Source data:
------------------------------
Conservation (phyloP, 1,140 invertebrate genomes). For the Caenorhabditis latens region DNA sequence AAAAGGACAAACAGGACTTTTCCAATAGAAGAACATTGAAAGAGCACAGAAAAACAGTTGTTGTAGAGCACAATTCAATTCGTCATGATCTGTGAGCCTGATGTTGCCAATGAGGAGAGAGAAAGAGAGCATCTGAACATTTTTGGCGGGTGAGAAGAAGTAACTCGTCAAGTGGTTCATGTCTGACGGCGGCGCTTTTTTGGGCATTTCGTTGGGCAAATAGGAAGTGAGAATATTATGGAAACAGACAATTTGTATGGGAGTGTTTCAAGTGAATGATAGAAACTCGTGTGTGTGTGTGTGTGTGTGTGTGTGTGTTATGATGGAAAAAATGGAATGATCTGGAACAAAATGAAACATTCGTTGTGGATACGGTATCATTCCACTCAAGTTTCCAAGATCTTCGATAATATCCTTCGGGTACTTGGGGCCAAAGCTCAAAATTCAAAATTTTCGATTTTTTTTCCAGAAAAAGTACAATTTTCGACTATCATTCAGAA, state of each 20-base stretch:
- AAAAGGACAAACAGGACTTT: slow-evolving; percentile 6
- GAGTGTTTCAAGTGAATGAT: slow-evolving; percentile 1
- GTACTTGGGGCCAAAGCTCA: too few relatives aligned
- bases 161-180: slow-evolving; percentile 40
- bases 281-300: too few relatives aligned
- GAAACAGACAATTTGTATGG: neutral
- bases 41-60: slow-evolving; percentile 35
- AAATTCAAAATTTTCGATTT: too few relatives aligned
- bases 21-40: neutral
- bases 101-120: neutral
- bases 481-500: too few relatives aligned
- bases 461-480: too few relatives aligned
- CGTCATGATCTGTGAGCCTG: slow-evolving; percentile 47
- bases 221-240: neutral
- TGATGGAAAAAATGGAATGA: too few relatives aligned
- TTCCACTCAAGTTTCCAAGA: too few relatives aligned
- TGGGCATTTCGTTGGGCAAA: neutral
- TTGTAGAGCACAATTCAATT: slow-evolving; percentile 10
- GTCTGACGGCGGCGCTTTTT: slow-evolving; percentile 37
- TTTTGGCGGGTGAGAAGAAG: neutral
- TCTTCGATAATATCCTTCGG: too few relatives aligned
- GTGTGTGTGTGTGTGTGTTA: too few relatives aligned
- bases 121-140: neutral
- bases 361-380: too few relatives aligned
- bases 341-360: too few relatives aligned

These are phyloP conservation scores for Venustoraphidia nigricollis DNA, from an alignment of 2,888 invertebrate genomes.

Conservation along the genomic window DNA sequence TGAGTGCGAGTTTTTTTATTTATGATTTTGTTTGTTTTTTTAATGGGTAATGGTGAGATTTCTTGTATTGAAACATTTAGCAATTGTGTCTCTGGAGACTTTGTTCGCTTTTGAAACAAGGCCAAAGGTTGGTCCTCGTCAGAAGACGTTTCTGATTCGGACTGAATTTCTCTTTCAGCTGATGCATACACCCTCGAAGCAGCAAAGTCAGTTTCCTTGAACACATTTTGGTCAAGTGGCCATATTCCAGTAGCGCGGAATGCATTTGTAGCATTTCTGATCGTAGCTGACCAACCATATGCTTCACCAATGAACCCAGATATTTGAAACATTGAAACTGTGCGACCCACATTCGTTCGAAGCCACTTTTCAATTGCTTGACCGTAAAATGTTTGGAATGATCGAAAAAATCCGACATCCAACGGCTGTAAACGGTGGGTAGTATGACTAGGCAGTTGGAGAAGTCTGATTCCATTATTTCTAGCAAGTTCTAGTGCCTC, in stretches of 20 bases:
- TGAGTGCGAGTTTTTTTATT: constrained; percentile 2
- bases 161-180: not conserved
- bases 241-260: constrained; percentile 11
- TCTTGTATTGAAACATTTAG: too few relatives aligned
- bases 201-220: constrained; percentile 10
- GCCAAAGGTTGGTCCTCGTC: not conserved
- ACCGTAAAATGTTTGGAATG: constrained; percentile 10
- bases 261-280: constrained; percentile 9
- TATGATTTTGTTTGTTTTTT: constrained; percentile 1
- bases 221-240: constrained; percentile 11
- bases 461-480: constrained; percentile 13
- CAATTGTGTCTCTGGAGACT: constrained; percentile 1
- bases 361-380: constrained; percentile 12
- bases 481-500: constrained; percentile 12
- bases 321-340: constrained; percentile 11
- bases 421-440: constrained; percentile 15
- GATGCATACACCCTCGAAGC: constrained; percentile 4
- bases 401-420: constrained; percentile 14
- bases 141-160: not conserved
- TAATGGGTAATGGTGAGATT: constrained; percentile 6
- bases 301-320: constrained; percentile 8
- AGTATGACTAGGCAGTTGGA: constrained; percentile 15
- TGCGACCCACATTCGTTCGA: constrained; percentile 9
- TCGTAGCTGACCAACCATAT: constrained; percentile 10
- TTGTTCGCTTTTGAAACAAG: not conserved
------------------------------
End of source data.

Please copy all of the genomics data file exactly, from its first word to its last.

Conservation (phyloP, 1,140 invertebrate genomes). For the Caenorhabditis latens region DNA sequence AAAAGGACAAACAGGACTTTTCCAATAGAAGAACATTGAAAGAGCACAGAAAAACAGTTGTTGTAGAGCACAATTCAATTCGTCATGATCTGTGAGCCTGATGTTGCCAATGAGGAGAGAGAAAGAGAGCATCTGAACATTTTTGGCGGGTGAGAAGAAGTAACTCGTCAAGTGGTTCATGTCTGACGGCGGCGCTTTTTTGGGCATTTCGTTGGGCAAATAGGAAGTGAGAATATTATGGAAACAGACAATTTGTATGGGAGTGTTTCAAGTGAATGATAGAAACTCGTGTGTGTGTGTGTGTGTGTGTGTGTGTGTTATGATGGAAAAAATGGAATGATCTGGAACAAAATGAAACATTCGTTGTGGATACGGTATCATTCCACTCAAGTTTCCAAGATCTTCGATAATATCCTTCGGGTACTTGGGGCCAAAGCTCAAAATTCAAAATTTTCGATTTTTTTTCCAGAAAAAGTACAATTTTCGACTATCATTCAGAA, state of each 20-base stretch:
- AAAAGGACAAACAGGACTTT: slow-evolving; percentile 6
- GAGTGTTTCAAGTGAATGAT: slow-evolving; percentile 1
- GTACTTGGGGCCAAAGCTCA: too few relatives aligned
- bases 161-180: slow-evolving; percentile 40
- bases 281-300: too few relatives aligned
- GAAACAGACAATTTGTATGG: neutral
- bases 41-60: slow-evolving; percentile 35
- AAATTCAAAATTTTCGATTT: too few relatives aligned
- bases 21-40: neutral
- bases 101-120: neutral
- bases 481-500: too few relatives aligned
- bases 461-480: too few relatives aligned
- CGTCATGATCTGTGAGCCTG: slow-evolving; percentile 47
- bases 221-240: neutral
- TGATGGAAAAAATGGAATGA: too few relatives aligned
- TTCCACTCAAGTTTCCAAGA: too few relatives aligned
- TGGGCATTTCGTTGGGCAAA: neutral
- TTGTAGAGCACAATTCAATT: slow-evolving; percentile 10
- GTCTGACGGCGGCGCTTTTT: slow-evolving; percentile 37
- TTTTGGCGGGTGAGAAGAAG: neutral
- TCTTCGATAATATCCTTCGG: too few relatives aligned
- GTGTGTGTGTGTGTGTGTTA: too few relatives aligned
- bases 121-140: neutral
- bases 361-380: too few relatives aligned
- bases 341-360: too few relatives aligned

These are phyloP conservation scores for Venustoraphidia nigricollis DNA, from an alignment of 2,888 invertebrate genomes.

Conservation along the genomic window DNA sequence TGAGTGCGAGTTTTTTTATTTATGATTTTGTTTGTTTTTTTAATGGGTAATGGTGAGATTTCTTGTATTGAAACATTTAGCAATTGTGTCTCTGGAGACTTTGTTCGCTTTTGAAACAAGGCCAAAGGTTGGTCCTCGTCAGAAGACGTTTCTGATTCGGACTGAATTTCTCTTTCAGCTGATGCATACACCCTCGAAGCAGCAAAGTCAGTTTCCTTGAACACATTTTGGTCAAGTGGCCATATTCCAGTAGCGCGGAATGCATTTGTAGCATTTCTGATCGTAGCTGACCAACCATATGCTTCACCAATGAACCCAGATATTTGAAACATTGAAACTGTGCGACCCACATTCGTTCGAAGCCACTTTTCAATTGCTTGACCGTAAAATGTTTGGAATGATCGAAAAAATCCGACATCCAACGGCTGTAAACGGTGGGTAGTATGACTAGGCAGTTGGAGAAGTCTGATTCCATTATTTCTAGCAAGTTCTAGTGCCTC, in stretches of 20 bases:
- TGAGTGCGAGTTTTTTTATT: constrained; percentile 2
- bases 161-180: not conserved
- bases 241-260: constrained; percentile 11
- TCTTGTATTGAAACATTTAG: too few relatives aligned
- bases 201-220: constrained; percentile 10
- GCCAAAGGTTGGTCCTCGTC: not conserved
- ACCGTAAAATGTTTGGAATG: constrained; percentile 10
- bases 261-280: constrained; percentile 9
- TATGATTTTGTTTGTTTTTT: constrained; percentile 1
- bases 221-240: constrained; percentile 11
- bases 461-480: constrained; percentile 13
- CAATTGTGTCTCTGGAGACT: constrained; percentile 1
- bases 361-380: constrained; percentile 12
- bases 481-500: constrained; percentile 12
- bases 321-340: constrained; percentile 11
- bases 421-440: constrained; percentile 15
- GATGCATACACCCTCGAAGC: constrained; percentile 4
- bases 401-420: constrained; percentile 14
- bases 141-160: not conserved
- TAATGGGTAATGGTGAGATT: constrained; percentile 6
- bases 301-320: constrained; percentile 8
- AGTATGACTAGGCAGTTGGA: constrained; percentile 15
- TGCGACCCACATTCGTTCGA: constrained; percentile 9
- TCGTAGCTGACCAACCATAT: constrained; percentile 10
- TTGTTCGCTTTTGAAACAAG: not conserved